Multi-gigabit Broadband

AT&T recently announced multi-gigabit broadband plans on its fiber connections. The company has priced 2-Gbps broadband at $110 per month and 5-Gbps broadband at $180. AT&T isn’t the first company to offer multi-gigabit broadband speeds and joins other large ISPs:

  • Google Fiber has the most affordable 2-Gbps plan that I can find at $100 per month.
  • Ziply Fiber, which purchased and is upgrading the former Frontier properties in the northwest is selling 2.Gbps broadband for $120 and 5-Gbps broadband for $300.
  • Comcast has priced a 3 Gbps broadband connection at $300. The 3-Gbps product is likely only available where Comcast has built fiber.
  • There are smaller ISPs, municipalities, and cooperatives offering speeds faster than 1 Gbps.

For now, multi-gigabit broadband is mostly a marketing gimmick. It’s a way for an ISP to tell the public that its networks are fast. But the same thing was said about Google Fiber in 2012 when the company introduced one-gigabit fiber at a time when the primary broadband products provided by cable companies were at 30 Mbps and 60 Mbps. In the decade since the Google Fiber announcement, the gigabit broadband product has been embraced by the public. OpenVault reported that at the end of the third quarter of 2021 that 11.4% of all U.S. households were subscribed to gigabit broadband products.

I hear from skeptics often who say that no home needs a gigabit broadband connection, let alone something faster. But the market is telling us that people are willing to pay for gigabit speeds. The subscriptions to gigabit broadband leaped during the pandemic. My guess is that a lot of homes using cable companies upgraded to faster speeds to find a broadband product that would allow them to better work from home. People found the upload speeds on normal cable products to be limiting and upgraded to faster broadband packages to get better performance. I’ve always wondered if that worked, because from many of the speed tests results I’ve seen, even the gigabit products on cable companies often have measured uploads speeds of only 20 Mbps, with the fastest I’ve ever seen at 40 Mbps.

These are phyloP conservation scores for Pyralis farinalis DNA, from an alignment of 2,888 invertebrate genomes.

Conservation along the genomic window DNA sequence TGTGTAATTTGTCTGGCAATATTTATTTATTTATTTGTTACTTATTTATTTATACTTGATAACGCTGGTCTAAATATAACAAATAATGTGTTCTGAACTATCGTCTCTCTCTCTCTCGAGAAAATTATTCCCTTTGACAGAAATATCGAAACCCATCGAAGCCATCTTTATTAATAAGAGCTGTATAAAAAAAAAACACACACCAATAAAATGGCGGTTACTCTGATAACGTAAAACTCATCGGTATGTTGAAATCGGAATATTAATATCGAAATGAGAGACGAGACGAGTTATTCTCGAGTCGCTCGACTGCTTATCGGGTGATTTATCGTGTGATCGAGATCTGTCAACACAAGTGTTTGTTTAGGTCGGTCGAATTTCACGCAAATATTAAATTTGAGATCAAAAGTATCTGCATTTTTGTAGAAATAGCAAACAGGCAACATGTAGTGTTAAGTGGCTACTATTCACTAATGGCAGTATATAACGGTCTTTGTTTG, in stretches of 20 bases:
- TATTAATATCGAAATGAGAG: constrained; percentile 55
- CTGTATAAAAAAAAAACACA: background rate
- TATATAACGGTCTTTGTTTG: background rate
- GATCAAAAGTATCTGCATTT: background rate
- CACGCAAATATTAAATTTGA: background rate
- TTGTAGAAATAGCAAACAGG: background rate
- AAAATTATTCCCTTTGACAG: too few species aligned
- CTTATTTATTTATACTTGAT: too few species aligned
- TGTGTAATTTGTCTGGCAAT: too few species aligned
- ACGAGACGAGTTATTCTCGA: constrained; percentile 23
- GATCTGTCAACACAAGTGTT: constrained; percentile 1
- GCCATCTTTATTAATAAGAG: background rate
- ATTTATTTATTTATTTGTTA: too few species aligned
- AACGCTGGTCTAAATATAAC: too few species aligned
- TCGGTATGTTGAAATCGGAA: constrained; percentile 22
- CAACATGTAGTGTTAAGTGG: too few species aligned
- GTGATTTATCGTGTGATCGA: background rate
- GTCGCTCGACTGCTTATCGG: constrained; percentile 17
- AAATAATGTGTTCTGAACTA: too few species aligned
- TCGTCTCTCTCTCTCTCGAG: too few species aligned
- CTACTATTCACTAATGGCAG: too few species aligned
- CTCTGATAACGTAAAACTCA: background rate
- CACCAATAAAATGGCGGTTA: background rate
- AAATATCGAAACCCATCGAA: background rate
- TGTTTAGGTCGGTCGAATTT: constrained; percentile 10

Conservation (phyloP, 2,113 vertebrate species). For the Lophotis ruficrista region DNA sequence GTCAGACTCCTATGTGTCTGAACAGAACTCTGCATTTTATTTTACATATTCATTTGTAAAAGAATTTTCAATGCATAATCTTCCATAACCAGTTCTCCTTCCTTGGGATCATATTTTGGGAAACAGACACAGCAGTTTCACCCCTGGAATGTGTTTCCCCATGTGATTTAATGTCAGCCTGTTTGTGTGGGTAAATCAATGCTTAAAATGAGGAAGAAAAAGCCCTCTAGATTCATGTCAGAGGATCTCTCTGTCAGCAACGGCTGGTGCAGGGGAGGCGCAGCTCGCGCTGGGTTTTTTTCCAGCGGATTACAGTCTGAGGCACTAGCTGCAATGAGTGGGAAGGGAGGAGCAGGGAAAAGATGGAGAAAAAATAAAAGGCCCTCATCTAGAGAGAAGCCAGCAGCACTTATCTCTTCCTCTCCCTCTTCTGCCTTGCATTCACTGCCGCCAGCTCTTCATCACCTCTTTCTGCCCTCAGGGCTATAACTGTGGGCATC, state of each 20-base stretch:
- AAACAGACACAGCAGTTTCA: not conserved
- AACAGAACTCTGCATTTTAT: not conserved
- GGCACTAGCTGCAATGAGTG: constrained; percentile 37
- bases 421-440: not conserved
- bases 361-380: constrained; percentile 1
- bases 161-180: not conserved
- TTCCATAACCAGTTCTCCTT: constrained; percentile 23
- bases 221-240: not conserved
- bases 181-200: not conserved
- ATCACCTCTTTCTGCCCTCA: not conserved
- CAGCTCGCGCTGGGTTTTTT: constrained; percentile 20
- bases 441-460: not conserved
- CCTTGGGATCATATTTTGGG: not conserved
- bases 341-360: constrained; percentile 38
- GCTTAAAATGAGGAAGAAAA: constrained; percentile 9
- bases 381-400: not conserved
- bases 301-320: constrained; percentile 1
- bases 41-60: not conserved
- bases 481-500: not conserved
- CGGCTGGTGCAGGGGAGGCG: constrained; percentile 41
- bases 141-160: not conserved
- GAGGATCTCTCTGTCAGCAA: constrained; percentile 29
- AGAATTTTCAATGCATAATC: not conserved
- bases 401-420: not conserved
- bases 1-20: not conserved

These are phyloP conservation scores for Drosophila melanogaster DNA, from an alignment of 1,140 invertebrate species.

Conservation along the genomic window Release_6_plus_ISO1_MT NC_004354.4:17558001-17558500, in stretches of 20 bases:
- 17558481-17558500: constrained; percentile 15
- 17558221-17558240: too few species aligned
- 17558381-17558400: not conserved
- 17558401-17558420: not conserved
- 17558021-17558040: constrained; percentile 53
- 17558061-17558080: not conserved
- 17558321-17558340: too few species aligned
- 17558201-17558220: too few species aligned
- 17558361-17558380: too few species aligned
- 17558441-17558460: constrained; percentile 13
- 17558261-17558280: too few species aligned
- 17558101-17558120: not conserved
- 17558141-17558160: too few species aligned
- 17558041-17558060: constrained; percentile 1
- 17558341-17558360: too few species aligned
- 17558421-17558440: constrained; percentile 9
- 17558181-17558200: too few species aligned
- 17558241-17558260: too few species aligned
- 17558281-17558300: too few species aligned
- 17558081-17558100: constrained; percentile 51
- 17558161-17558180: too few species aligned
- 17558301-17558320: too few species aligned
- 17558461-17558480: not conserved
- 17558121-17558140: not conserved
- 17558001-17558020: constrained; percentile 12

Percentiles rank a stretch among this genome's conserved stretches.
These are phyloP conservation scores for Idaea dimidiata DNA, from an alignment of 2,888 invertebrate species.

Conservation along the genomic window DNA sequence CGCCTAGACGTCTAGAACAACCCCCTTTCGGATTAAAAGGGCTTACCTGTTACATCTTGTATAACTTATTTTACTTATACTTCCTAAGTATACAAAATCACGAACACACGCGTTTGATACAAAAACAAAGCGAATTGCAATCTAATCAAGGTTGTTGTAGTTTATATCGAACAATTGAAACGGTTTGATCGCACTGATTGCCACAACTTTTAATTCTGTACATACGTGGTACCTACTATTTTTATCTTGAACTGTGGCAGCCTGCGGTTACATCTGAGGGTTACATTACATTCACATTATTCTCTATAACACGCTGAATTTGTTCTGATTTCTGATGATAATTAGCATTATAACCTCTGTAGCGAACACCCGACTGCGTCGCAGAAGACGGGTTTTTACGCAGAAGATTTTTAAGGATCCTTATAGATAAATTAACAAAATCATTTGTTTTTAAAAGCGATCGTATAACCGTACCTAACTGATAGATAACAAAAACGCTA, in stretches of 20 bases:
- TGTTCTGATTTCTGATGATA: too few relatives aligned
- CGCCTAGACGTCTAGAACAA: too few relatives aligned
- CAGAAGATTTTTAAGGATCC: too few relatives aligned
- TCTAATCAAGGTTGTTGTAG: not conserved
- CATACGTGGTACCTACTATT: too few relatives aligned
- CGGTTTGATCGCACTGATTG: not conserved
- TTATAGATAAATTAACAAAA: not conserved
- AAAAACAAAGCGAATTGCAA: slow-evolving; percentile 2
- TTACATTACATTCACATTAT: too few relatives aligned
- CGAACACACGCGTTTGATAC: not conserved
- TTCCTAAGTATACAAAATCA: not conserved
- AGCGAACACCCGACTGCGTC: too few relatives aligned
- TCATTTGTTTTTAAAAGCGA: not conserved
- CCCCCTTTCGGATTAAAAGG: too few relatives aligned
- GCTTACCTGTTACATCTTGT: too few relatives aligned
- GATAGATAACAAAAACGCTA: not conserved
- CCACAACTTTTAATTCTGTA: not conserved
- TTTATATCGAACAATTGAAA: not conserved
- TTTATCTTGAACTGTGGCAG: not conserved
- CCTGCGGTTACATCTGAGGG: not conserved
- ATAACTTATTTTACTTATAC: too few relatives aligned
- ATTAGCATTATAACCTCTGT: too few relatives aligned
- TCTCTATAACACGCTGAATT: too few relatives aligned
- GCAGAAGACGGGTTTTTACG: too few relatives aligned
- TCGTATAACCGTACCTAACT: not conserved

Gigabit products on fiber are a totally different broadband product than what is offered by cable companies. Most fiber broadband products have symmetrical upload and download speeds – and even the ones that aren’t symmetrical are far faster than products offered by the cable companies. Fiber has lower latency and jitter, so data transmissions are clean and fast. I’ve always wondered why homes with a symmetrical 250 Mbps or 400 Mbps fiber connection would upgrade to something faster – but ISPs tell me that people are ponying up for a gigabit.

There is one benefit of fast broadband speeds that we don’t talk about enough. A lot of homes have serious challenges in deploying WiFi. There can be major issues in propagating WiFi in homes with multiple stories, older homes built with plaster walls, or homes that want WiFi to reach nearby sheds and barns. A stronger broadband input means that the WiFi signal will be stronger throughout the house.

It’s unlikely, for now, that ISPs will be selling very many subscriptions to multi-gigabit broadband. The most likely to succeed is Google Fiber, which has priced 2-gigabits at $100. It’s obvious that companies that set the price at $300 per month don’t expect many folks to buy. But I have to wonder if in ten years that 2-gigabit broadband will be a common product?

3 thoughts on “Multi-gigabit Broadband

  1. A stronger broadband input means that the WiFi signal will be stronger throughout the house.
    I think you were trying to say that a faster broadband connection means more headspace for a basic mesh network. All those hops from one relay node to the next add overhead to the connections.

    The problem with upload speeds may be broader than some realise. I’ve got basic DSL (roughly 8/1 Mbps). One of the games I play has network problems from time to time. I’ve been assuming that the game’s servers have gone down. But what if my responses to the server’s game-related (post network) handshaking are taking too long ? Maybe we need a term like “non-vi”(able) to cover the gap between “up” and “down”.

    P.S. Don’t forget the batteries (UPS’s) !

  2. Those that say “customers don’t need gigabit or multigigabit products” remind me of good ol’ Ken Olson. of Digital Equipt. Corp. He very prominently said, people don’t need anymore than 75 KBits…
    The point, as you surmise, is not what they currently need… but what they are willing to pay for, and/or what they will need in the future.

    Mr. Olson, DEC’s Pres., proverbially went out with the hoola-hoop, when he resigned in 1992.

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